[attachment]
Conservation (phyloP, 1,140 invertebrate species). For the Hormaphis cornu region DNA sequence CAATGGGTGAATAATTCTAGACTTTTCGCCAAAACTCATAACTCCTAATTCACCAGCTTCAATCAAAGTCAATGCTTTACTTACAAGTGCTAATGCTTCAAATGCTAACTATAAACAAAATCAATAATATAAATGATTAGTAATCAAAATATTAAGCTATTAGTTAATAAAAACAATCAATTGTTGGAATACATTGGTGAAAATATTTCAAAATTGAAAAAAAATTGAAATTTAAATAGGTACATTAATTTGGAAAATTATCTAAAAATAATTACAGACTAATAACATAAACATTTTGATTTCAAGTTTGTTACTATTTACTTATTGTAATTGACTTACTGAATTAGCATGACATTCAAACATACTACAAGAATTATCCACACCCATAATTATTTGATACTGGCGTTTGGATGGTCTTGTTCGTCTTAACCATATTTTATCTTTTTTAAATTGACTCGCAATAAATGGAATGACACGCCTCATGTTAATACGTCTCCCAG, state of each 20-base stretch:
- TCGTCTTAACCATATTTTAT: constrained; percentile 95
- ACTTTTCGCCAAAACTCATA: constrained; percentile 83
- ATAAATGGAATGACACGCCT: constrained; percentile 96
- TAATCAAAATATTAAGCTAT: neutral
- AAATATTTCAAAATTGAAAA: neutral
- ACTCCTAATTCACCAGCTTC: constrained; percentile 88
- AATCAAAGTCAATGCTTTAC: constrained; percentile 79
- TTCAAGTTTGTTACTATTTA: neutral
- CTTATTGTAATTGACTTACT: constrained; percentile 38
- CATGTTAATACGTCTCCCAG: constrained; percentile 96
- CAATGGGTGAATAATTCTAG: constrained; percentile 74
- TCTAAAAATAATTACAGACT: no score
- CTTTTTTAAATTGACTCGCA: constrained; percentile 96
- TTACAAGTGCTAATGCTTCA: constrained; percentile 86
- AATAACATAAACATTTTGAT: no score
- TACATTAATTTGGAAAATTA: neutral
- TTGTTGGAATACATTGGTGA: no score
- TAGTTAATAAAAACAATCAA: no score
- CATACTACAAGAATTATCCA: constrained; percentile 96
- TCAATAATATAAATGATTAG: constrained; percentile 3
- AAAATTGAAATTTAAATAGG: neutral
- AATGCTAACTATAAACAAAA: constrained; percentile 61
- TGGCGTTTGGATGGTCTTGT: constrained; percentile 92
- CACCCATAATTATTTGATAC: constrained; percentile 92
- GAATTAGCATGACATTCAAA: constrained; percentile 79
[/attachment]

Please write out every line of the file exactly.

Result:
Conservation (phyloP, 1,140 invertebrate species). For the Hormaphis cornu region DNA sequence CAATGGGTGAATAATTCTAGACTTTTCGCCAAAACTCATAACTCCTAATTCACCAGCTTCAATCAAAGTCAATGCTTTACTTACAAGTGCTAATGCTTCAAATGCTAACTATAAACAAAATCAATAATATAAATGATTAGTAATCAAAATATTAAGCTATTAGTTAATAAAAACAATCAATTGTTGGAATACATTGGTGAAAATATTTCAAAATTGAAAAAAAATTGAAATTTAAATAGGTACATTAATTTGGAAAATTATCTAAAAATAATTACAGACTAATAACATAAACATTTTGATTTCAAGTTTGTTACTATTTACTTATTGTAATTGACTTACTGAATTAGCATGACATTCAAACATACTACAAGAATTATCCACACCCATAATTATTTGATACTGGCGTTTGGATGGTCTTGTTCGTCTTAACCATATTTTATCTTTTTTAAATTGACTCGCAATAAATGGAATGACACGCCTCATGTTAATACGTCTCCCAG, state of each 20-base stretch:
- TCGTCTTAACCATATTTTAT: constrained; percentile 95
- ACTTTTCGCCAAAACTCATA: constrained; percentile 83
- ATAAATGGAATGACACGCCT: constrained; percentile 96
- TAATCAAAATATTAAGCTAT: neutral
- AAATATTTCAAAATTGAAAA: neutral
- ACTCCTAATTCACCAGCTTC: constrained; percentile 88
- AATCAAAGTCAATGCTTTAC: constrained; percentile 79
- TTCAAGTTTGTTACTATTTA: neutral
- CTTATTGTAATTGACTTACT: constrained; percentile 38
- CATGTTAATACGTCTCCCAG: constrained; percentile 96
- CAATGGGTGAATAATTCTAG: constrained; percentile 74
- TCTAAAAATAATTACAGACT: no score
- CTTTTTTAAATTGACTCGCA: constrained; percentile 96
- TTACAAGTGCTAATGCTTCA: constrained; percentile 86
- AATAACATAAACATTTTGAT: no score
- TACATTAATTTGGAAAATTA: neutral
- TTGTTGGAATACATTGGTGA: no score
- TAGTTAATAAAAACAATCAA: no score
- CATACTACAAGAATTATCCA: constrained; percentile 96
- TCAATAATATAAATGATTAG: constrained; percentile 3
- AAAATTGAAATTTAAATAGG: neutral
- AATGCTAACTATAAACAAAA: constrained; percentile 61
- TGGCGTTTGGATGGTCTTGT: constrained; percentile 92
- CACCCATAATTATTTGATAC: constrained; percentile 92
- GAATTAGCATGACATTCAAA: constrained; percentile 79